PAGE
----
Ellen von Unwerth is a photographer, who has lived her life on the both sides of the camera lens. After being a model for ten years, Ellen almost accidentally borrowed her boyfriend’s camera on a fashion production in Kenya and started photographing local children in a nearby village. The photographs were later published in the French magazine Jill, where Ellen got six pages for that purpose. Since then photography became her heimat [German; means Fatherland or Motherland or where you were born and where your roots are – the author] and has been that for the last thirty years. Ellen lost her parents at the age of two but she has found a new world in photography, where she feels safe and happy by eternalizing women with their lust, beauty and drama through her artworks. Today Ellen Von Unwerth has worked with all of the top fashion publications including Vogue, Vanity Fair, Interview, The Face, Arena, and i-D, and published dozens of books of personal work from exhibitions around the world.
Her peculiar talent to make beautiful and powerful women remove their inhibitions and at the same time remain in control, appears clearly in her photographs. The current exhibition “Devotion. 30 Years of Photographing Women” consists of seven galleries dedicating to women’s emotional expressions: Love, Play, Power, Gender, Lust, Passion and Drama. It starts with powerfully fragile figure of Anna Wintour sitting at a working desk and fastening her Vogue-eyes, framed by the iconic pageboy bob haircut, into the camera. The beholder is almost able to hear a silent dialogue taking place between the two women on each side of the lens.
All of a sudden you meet smiling David Bowie and Kate Moss in a playful and ironic but completely sincere hugging pose. When turning around you see Madonna’s cocky gaze, edged by the boldness of an eye-mask formed jewellery and the half-open mouth caressing a pearl necklace. Sensual playfulness of the female body in motion is caught in a contrasting softness of supermodels Naomi Campbell’s and Kate Moss’ shiny skin tones placed in an intimate atmosphere of a marble bathtub filled with water. Next moment you become overthrown by the marriage of a silk corset and a steal barbed wire clasping Rihanna’s figure and almost digging into the breasts, while slightly covering those.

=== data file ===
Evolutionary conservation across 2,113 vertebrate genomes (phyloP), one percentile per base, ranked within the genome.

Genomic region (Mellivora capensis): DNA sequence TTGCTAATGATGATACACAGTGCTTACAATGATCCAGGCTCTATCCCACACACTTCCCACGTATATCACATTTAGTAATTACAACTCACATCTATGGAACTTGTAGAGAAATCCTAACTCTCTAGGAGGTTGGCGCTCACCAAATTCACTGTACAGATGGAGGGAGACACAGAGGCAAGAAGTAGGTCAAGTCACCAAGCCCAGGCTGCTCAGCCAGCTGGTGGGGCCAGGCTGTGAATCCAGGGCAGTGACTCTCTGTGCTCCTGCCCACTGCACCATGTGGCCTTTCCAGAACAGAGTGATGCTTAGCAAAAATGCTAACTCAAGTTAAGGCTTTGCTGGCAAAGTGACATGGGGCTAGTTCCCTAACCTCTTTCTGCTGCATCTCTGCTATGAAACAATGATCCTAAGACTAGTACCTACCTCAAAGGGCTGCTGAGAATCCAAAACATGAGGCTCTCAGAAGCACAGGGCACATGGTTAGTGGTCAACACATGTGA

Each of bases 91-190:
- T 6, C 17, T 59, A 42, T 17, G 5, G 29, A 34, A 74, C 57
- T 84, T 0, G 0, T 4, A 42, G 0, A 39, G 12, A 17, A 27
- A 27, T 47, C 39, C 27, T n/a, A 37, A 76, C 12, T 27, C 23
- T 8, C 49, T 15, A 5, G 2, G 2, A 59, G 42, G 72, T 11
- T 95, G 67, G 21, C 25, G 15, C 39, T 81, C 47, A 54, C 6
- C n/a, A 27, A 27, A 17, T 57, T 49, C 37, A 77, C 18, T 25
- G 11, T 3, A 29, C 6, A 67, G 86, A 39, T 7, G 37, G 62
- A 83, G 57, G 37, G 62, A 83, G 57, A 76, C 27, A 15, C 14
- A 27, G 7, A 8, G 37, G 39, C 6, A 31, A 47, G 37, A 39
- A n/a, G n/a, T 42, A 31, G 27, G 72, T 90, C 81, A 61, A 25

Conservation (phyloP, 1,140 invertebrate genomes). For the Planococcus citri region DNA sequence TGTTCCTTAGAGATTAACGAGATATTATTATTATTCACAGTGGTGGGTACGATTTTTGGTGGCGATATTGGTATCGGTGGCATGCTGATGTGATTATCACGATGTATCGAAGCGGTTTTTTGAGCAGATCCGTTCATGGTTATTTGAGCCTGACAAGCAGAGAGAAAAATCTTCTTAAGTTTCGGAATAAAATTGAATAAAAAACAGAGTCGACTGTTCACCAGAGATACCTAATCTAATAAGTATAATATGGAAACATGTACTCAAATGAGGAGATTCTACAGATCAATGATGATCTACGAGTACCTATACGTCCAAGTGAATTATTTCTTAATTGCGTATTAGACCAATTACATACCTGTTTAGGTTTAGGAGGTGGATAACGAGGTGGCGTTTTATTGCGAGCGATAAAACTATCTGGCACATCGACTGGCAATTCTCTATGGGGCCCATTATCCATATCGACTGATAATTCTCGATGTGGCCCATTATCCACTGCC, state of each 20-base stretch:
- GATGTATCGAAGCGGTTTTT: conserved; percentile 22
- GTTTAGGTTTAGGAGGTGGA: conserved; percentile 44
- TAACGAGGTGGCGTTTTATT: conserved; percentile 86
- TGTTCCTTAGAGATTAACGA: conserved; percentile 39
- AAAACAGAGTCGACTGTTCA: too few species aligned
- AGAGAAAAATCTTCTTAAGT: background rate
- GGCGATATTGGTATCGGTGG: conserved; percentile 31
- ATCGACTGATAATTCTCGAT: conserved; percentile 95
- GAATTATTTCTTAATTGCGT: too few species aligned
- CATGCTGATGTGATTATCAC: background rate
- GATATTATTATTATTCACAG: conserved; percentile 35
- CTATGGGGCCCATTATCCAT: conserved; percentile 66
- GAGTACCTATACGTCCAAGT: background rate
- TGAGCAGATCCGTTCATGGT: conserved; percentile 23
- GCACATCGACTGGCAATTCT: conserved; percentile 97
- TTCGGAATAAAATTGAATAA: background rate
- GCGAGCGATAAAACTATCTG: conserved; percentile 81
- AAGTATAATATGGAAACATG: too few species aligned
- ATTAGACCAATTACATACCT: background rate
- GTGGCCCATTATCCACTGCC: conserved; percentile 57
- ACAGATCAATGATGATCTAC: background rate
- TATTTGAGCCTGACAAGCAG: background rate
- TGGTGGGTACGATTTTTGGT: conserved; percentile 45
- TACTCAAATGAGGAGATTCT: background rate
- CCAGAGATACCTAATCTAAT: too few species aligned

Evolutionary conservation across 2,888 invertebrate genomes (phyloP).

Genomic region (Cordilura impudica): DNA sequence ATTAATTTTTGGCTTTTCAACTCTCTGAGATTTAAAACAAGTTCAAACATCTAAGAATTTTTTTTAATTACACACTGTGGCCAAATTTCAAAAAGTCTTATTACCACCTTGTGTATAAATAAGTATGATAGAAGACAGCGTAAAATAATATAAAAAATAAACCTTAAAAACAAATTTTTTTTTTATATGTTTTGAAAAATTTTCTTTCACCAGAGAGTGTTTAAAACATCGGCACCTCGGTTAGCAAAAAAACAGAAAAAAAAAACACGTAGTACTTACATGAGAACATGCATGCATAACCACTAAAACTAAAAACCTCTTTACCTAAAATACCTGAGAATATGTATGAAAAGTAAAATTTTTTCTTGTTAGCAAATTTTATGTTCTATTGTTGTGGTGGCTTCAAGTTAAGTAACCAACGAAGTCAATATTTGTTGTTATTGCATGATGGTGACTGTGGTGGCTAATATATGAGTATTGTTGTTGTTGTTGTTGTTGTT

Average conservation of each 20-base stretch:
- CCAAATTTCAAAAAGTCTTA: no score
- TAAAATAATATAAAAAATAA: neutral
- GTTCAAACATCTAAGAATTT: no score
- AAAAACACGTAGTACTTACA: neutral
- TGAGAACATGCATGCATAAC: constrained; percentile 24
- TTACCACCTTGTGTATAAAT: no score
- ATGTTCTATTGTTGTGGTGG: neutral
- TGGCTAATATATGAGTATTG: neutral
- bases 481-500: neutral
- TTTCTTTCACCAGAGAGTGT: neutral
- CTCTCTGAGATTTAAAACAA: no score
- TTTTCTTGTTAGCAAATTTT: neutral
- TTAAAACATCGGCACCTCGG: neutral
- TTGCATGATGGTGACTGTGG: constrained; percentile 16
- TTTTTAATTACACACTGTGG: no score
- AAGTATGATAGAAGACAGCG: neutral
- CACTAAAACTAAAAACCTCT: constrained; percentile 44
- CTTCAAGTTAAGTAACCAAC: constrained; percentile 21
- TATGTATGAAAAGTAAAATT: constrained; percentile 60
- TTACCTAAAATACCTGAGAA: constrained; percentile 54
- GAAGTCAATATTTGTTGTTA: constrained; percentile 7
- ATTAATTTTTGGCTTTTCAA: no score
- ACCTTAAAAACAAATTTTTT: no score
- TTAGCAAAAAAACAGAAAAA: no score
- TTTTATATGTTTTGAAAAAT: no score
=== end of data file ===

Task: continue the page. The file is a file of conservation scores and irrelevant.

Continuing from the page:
Philosophical contemplation of eroticism frames Ellen’s aesthetics, where you could smell the Weimar Republic era of the 1920’s with its decadent spirit and futuristic mood. There is also the image of femme fatale presented in the artworks, leading the thoughts to treacherous and calculating Elsa in “The Lady from Shanghai” (1947) played by resplendent Rita Hayworth.
Furthermore, Ellen has an ability to depict the feeling of nudity in a gently and purely intelligent way, making a frisky child coming out of a woman being photographed. Such tactics brings out the woman’s real personality giving the provocative element presented in the photographs an additional dimension by breaking the paradigm of sexual obsession and bringing an emotional deepness to every composition.
According to Ellen we need to take ourselves less seriously and try to keep playfulness in life instead of carrying a burden of the latter. Her artworks are all about it, illustrating a riot of fun and devotion to the mission of her life – to photograph girls and enjoy life. Let us celebrate life together with Ellen von Unwerth at the Swedish Museum of Photography!